Acknowledgments and special thanks

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My many thanks go out to all of those who have helped me compile, formulate or present this book.

Tom Crider jrNEWSLETTER Magazine

Ed Strauss

E.S. Quality Products

John King

SAN FRANCISCO PCjr Users Group (Keep me straight John)

Carl Haub

METRO PCjr Users Group

THE ATLANTA PCjr Users Group

Tom Skladany and Crew AMERICAN SPEEDY PRINTING Columbus Ohio

(Printers Extraordinar)

The Groups from TEXAS,BOSTON and OHIO
My Very Supportive and Hard Working Family

IBM and IBM PC Junior are trademarks of the IBM Corporation.

MS and Microsoft Junior Booster are trademarks of the MICROSOFT Corporation.
TM, Tecmar Junior Captain and Junior Wave are trademarks of the TECMAR Corporation.


Thank you for purchasing PCjr Power. This book and the software is a compilation of more than a years work combined with six years of experience with the Junior, engineers, users groups and Juniors owners. The PC Junior is a great piece of computer architecture and it enjoys one of the top spots among a host of computer hardware. Rightfully so.

PC Junior owners have been a constant source of inventive information when attempting to overcome the design problems thought to limit the Juniors ability. I have just scratched the surface in the compilation of helpful items within this book, but I certainly hope this information is helpful to both the novice and experienced users who have constantly sought to upgrade their great little computers.

Continue to seek excellence,
Albert L. Allen President Owl Software

Printed 1989 Copyright (C) 1989 by Owl Software Albert L. Allen



Connector Port Layout 1

Keyboard Routines 3

Parts and Part Numbers 5
Understanding DOS 6

Autoexec and Configuration Files 17

The Command Interpreter 20

Using DOS 3.2 and 3.3 22

Replacing Disk Drives 24

256K Chip Handling 25

Cure for Monitor Smearing 26

Communications Hints 27

Curing Noisy Disk Drives 29

Cleaning the Disk Drive 31

Tecmar Memory Overheating 31

Damaged Rear Connectors 32

Static/Errant Electrical Charges 32

Speeding Up the Junior 33

Hardware Sources 34

Monthly Newsletter Available 34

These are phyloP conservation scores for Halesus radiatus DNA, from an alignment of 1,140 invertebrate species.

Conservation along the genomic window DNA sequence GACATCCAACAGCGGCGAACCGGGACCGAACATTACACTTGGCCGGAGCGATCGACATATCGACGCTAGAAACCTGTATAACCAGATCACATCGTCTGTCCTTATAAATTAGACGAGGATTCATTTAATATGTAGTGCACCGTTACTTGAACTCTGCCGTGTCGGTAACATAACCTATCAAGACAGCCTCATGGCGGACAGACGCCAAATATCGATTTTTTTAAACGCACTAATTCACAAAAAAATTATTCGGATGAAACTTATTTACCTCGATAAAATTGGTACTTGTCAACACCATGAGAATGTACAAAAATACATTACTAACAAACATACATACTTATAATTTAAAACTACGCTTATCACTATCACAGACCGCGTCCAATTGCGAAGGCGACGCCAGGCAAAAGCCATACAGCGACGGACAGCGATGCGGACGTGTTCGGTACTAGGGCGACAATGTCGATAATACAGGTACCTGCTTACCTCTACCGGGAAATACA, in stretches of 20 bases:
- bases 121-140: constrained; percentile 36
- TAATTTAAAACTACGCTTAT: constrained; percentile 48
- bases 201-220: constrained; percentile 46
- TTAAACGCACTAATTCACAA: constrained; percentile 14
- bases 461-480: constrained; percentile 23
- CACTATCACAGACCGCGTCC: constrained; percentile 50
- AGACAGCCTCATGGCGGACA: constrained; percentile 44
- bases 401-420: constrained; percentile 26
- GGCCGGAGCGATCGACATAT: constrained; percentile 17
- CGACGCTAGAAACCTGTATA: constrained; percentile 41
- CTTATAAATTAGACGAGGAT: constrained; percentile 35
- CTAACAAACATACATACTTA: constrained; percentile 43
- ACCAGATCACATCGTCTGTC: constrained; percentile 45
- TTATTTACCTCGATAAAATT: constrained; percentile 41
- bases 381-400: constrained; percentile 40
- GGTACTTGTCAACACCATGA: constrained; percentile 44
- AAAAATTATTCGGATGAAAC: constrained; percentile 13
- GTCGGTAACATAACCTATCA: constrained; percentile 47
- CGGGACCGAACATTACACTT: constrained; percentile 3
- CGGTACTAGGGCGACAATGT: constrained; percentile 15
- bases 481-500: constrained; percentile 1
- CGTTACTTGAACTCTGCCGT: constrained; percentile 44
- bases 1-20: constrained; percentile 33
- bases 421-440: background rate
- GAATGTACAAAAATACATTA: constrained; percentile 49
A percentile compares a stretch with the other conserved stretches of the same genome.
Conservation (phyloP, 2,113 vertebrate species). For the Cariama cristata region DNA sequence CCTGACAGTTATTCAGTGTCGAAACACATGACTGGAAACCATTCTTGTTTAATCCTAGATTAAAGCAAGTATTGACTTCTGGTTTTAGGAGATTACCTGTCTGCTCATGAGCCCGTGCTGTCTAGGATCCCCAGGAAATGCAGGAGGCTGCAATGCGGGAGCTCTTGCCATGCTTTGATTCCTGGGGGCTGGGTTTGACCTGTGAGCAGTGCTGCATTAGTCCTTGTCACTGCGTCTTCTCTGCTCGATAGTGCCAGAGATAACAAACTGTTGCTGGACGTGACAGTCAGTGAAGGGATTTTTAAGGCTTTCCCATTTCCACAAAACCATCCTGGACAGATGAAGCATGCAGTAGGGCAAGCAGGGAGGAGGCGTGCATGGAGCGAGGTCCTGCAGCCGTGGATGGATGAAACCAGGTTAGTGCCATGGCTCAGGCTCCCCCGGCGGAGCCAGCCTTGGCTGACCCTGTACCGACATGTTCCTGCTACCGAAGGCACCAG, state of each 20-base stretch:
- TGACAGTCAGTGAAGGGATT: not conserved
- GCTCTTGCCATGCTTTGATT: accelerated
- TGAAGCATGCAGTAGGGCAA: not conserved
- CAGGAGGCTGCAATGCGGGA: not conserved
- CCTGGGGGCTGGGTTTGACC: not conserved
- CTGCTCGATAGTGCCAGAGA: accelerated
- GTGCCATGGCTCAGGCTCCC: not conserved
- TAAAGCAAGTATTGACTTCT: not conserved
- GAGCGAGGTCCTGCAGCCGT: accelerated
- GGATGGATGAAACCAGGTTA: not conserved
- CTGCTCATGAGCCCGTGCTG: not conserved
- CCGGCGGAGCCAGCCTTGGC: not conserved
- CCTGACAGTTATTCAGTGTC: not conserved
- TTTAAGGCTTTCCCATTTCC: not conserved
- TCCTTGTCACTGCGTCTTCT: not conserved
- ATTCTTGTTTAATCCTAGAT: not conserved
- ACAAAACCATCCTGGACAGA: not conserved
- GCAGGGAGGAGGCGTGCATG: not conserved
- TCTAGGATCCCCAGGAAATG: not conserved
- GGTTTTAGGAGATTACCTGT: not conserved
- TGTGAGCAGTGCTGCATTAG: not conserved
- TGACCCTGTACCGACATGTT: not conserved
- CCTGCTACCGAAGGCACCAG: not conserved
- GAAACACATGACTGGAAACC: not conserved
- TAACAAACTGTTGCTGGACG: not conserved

Using 736K Through Sidecar Modification 36

Adding a Reset Button 37

Tandy 1000 Upgrade 39

Adding a Second Disk Drive 40

Disk Controller Card Modification 41

Making a Two Drive Cable 47

512K IBM Sidecar Upgrade 49

512K Microsoft Upgrade 53

V20 Chip Addition 56

DOS 2.1 60

Arctic Fox 62

Newsroom 63

Print Master 64

Print Shop 64

Ancient Art of War 65

Electric Desk 66

Writing Assistant 67

Filing Assistant 68

Reporting Assistant 69

Graphing Assistant 69

PFS File 70

PFS Report 71

PFS Write 72

Homeword 72

Enable 73

Tandy Modification Precautions Al

Building a Serial Port Card A2

A New Second Drive Controller Modification A7

Controller Modification for Three Drives A12

Two and Three Drive Cable Construction A15

Additional Parts and Part Numbers A19

PCjr Diagnostic Outline A20

Common PCjr Repair Problems A21

Additional Monitor Problems/Cures A23

Monitor Data A24

Software Patches A25

F-19, Kings Quest 4, Sierra

and Prodigy

Miscellaneous Information A29 Joy Port Info, Genius Mouse Use,

Higher Speeds for the Jr Captain,

Video Gate Array Problems, Checking

for a Speech Adapter, Cartridge Dump to Disk File

Additional Program Compatibility Listing A32


Owl Software is not responsible for any modification made to software or hardware from the contents of this book.



Starting in the front of the PCjr and located to the right beneath the disk drive there are two cartridge slots for ROM cartridges programs like BASIC, Lotus and many games. These slots are also used to house the many new third party configuration cartridges and ROM clocks. There is also a plug-in to double each slot space called a Siamese Slot which allows each single slot accept two cartridges.

The IR (infra-red) port which receives information from the keyboard is the 3/8" hole located just to the left of the cartridge ports. If you are using the standard PCjr keyboard you can put 4 AA batteries into it and access the computer without a physical cable attached from the keyboard to the computer. There is a keyboard adapter which will replace the IR internal detector. This adapter will allow a PC-XT style 84 or 101 key keyboard to be used with the Junior and will also provide a keystroke buffer which will accept input while other functions are being processed by the CPU.

On the right side of the computer under a snap off side cover is located a 60 pin buss connector which is used to attach a great deal of items. These include memory expansion, parallel printer port, power attachment and some hard drives. Caution should be observed when you use this port, and you should avoid touching the pin area as static shock could ruin your system board. If you attach more than two sidecars a extra power supply module should also be added to provide adequate power.

Facing the rear of the computer you will notice six connectors on the left side labeled J,J,L,K,LP and T. The two "J" connectors are for joysticks, left and right. The standard PCjr joystick will fit these connectors. Also there is an adapter available to use a standard PC joystick with either of these connectors. The "L" connector is listed as a spare and I don't know of a use for it. The "K" connector is the standard plug-in for the keyboard cable. The "LP"